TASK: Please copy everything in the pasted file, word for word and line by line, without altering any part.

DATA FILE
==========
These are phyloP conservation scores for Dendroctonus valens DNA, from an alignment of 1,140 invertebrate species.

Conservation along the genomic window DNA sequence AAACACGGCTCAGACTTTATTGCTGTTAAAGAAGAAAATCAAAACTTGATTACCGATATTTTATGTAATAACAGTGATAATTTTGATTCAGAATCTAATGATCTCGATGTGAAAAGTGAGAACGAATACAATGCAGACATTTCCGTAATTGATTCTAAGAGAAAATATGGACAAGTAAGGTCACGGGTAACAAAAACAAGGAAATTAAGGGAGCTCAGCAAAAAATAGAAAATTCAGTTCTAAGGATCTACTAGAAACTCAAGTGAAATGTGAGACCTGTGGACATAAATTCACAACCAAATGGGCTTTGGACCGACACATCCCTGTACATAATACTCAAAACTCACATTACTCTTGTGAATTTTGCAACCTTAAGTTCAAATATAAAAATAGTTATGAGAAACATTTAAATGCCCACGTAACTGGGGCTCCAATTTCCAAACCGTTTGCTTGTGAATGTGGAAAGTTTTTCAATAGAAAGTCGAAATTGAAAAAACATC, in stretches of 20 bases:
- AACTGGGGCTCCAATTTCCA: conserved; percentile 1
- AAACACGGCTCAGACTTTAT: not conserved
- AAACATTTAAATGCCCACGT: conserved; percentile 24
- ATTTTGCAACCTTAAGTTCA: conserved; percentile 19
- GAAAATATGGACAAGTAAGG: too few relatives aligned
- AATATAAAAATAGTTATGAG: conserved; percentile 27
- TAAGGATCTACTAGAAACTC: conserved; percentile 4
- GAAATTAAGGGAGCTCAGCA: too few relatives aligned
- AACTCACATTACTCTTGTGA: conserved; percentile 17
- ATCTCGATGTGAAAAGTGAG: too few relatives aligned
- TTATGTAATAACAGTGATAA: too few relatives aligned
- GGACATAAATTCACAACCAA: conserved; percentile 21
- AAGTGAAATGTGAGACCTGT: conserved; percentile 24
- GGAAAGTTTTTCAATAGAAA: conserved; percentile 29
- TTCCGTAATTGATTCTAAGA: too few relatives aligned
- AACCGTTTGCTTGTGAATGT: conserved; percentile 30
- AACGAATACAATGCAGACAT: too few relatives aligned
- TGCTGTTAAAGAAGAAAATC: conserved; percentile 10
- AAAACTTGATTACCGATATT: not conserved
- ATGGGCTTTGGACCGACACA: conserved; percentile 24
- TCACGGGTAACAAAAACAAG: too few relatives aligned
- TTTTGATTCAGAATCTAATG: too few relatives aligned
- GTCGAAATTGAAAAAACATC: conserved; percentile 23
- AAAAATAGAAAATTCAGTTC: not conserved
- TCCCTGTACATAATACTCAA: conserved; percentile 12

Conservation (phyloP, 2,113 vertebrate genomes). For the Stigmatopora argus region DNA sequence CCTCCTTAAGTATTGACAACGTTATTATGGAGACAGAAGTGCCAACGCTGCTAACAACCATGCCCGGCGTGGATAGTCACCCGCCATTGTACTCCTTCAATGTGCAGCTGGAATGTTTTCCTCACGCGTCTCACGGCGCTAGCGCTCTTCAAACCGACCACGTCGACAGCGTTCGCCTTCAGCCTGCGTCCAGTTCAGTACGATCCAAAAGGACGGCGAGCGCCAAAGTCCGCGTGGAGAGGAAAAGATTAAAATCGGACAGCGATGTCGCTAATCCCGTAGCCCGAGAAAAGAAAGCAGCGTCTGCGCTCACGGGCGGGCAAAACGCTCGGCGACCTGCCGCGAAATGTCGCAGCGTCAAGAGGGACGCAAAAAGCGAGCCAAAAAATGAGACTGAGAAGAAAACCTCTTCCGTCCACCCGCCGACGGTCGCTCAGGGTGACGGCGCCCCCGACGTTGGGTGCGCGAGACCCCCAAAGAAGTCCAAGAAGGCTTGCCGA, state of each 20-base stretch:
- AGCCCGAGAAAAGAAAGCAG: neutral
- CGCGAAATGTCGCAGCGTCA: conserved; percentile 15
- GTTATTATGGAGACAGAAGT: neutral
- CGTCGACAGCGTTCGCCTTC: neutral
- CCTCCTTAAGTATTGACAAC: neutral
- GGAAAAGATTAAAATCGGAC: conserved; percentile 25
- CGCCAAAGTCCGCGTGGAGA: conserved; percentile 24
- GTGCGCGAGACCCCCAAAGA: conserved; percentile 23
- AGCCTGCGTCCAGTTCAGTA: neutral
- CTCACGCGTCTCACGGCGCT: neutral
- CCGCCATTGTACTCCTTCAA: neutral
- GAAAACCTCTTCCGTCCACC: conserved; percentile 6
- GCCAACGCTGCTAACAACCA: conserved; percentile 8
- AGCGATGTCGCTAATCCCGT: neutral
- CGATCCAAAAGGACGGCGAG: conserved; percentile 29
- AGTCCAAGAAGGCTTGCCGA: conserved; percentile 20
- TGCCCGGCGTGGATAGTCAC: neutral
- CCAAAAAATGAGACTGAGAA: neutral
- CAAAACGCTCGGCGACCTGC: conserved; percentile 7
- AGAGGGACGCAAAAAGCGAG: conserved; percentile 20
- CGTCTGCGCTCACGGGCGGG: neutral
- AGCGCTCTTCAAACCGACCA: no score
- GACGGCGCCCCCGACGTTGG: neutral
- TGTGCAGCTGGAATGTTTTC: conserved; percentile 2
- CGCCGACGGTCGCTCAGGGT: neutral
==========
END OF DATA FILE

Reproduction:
These are phyloP conservation scores for Dendroctonus valens DNA, from an alignment of 1,140 invertebrate species.

Conservation along the genomic window DNA sequence AAACACGGCTCAGACTTTATTGCTGTTAAAGAAGAAAATCAAAACTTGATTACCGATATTTTATGTAATAACAGTGATAATTTTGATTCAGAATCTAATGATCTCGATGTGAAAAGTGAGAACGAATACAATGCAGACATTTCCGTAATTGATTCTAAGAGAAAATATGGACAAGTAAGGTCACGGGTAACAAAAACAAGGAAATTAAGGGAGCTCAGCAAAAAATAGAAAATTCAGTTCTAAGGATCTACTAGAAACTCAAGTGAAATGTGAGACCTGTGGACATAAATTCACAACCAAATGGGCTTTGGACCGACACATCCCTGTACATAATACTCAAAACTCACATTACTCTTGTGAATTTTGCAACCTTAAGTTCAAATATAAAAATAGTTATGAGAAACATTTAAATGCCCACGTAACTGGGGCTCCAATTTCCAAACCGTTTGCTTGTGAATGTGGAAAGTTTTTCAATAGAAAGTCGAAATTGAAAAAACATC, in stretches of 20 bases:
- AACTGGGGCTCCAATTTCCA: conserved; percentile 1
- AAACACGGCTCAGACTTTAT: not conserved
- AAACATTTAAATGCCCACGT: conserved; percentile 24
- ATTTTGCAACCTTAAGTTCA: conserved; percentile 19
- GAAAATATGGACAAGTAAGG: too few relatives aligned
- AATATAAAAATAGTTATGAG: conserved; percentile 27
- TAAGGATCTACTAGAAACTC: conserved; percentile 4
- GAAATTAAGGGAGCTCAGCA: too few relatives aligned
- AACTCACATTACTCTTGTGA: conserved; percentile 17
- ATCTCGATGTGAAAAGTGAG: too few relatives aligned
- TTATGTAATAACAGTGATAA: too few relatives aligned
- GGACATAAATTCACAACCAA: conserved; percentile 21
- AAGTGAAATGTGAGACCTGT: conserved; percentile 24
- GGAAAGTTTTTCAATAGAAA: conserved; percentile 29
- TTCCGTAATTGATTCTAAGA: too few relatives aligned
- AACCGTTTGCTTGTGAATGT: conserved; percentile 30
- AACGAATACAATGCAGACAT: too few relatives aligned
- TGCTGTTAAAGAAGAAAATC: conserved; percentile 10
- AAAACTTGATTACCGATATT: not conserved
- ATGGGCTTTGGACCGACACA: conserved; percentile 24
- TCACGGGTAACAAAAACAAG: too few relatives aligned
- TTTTGATTCAGAATCTAATG: too few relatives aligned
- GTCGAAATTGAAAAAACATC: conserved; percentile 23
- AAAAATAGAAAATTCAGTTC: not conserved
- TCCCTGTACATAATACTCAA: conserved; percentile 12

Conservation (phyloP, 2,113 vertebrate genomes). For the Stigmatopora argus region DNA sequence CCTCCTTAAGTATTGACAACGTTATTATGGAGACAGAAGTGCCAACGCTGCTAACAACCATGCCCGGCGTGGATAGTCACCCGCCATTGTACTCCTTCAATGTGCAGCTGGAATGTTTTCCTCACGCGTCTCACGGCGCTAGCGCTCTTCAAACCGACCACGTCGACAGCGTTCGCCTTCAGCCTGCGTCCAGTTCAGTACGATCCAAAAGGACGGCGAGCGCCAAAGTCCGCGTGGAGAGGAAAAGATTAAAATCGGACAGCGATGTCGCTAATCCCGTAGCCCGAGAAAAGAAAGCAGCGTCTGCGCTCACGGGCGGGCAAAACGCTCGGCGACCTGCCGCGAAATGTCGCAGCGTCAAGAGGGACGCAAAAAGCGAGCCAAAAAATGAGACTGAGAAGAAAACCTCTTCCGTCCACCCGCCGACGGTCGCTCAGGGTGACGGCGCCCCCGACGTTGGGTGCGCGAGACCCCCAAAGAAGTCCAAGAAGGCTTGCCGA, state of each 20-base stretch:
- AGCCCGAGAAAAGAAAGCAG: neutral
- CGCGAAATGTCGCAGCGTCA: conserved; percentile 15
- GTTATTATGGAGACAGAAGT: neutral
- CGTCGACAGCGTTCGCCTTC: neutral
- CCTCCTTAAGTATTGACAAC: neutral
- GGAAAAGATTAAAATCGGAC: conserved; percentile 25
- CGCCAAAGTCCGCGTGGAGA: conserved; percentile 24
- GTGCGCGAGACCCCCAAAGA: conserved; percentile 23
- AGCCTGCGTCCAGTTCAGTA: neutral
- CTCACGCGTCTCACGGCGCT: neutral
- CCGCCATTGTACTCCTTCAA: neutral
- GAAAACCTCTTCCGTCCACC: conserved; percentile 6
- GCCAACGCTGCTAACAACCA: conserved; percentile 8
- AGCGATGTCGCTAATCCCGT: neutral
- CGATCCAAAAGGACGGCGAG: conserved; percentile 29
- AGTCCAAGAAGGCTTGCCGA: conserved; percentile 20
- TGCCCGGCGTGGATAGTCAC: neutral
- CCAAAAAATGAGACTGAGAA: neutral
- CAAAACGCTCGGCGACCTGC: conserved; percentile 7
- AGAGGGACGCAAAAAGCGAG: conserved; percentile 20
- CGTCTGCGCTCACGGGCGGG: neutral
- AGCGCTCTTCAAACCGACCA: no score
- GACGGCGCCCCCGACGTTGG: neutral
- TGTGCAGCTGGAATGTTTTC: conserved; percentile 2
- CGCCGACGGTCGCTCAGGGT: neutral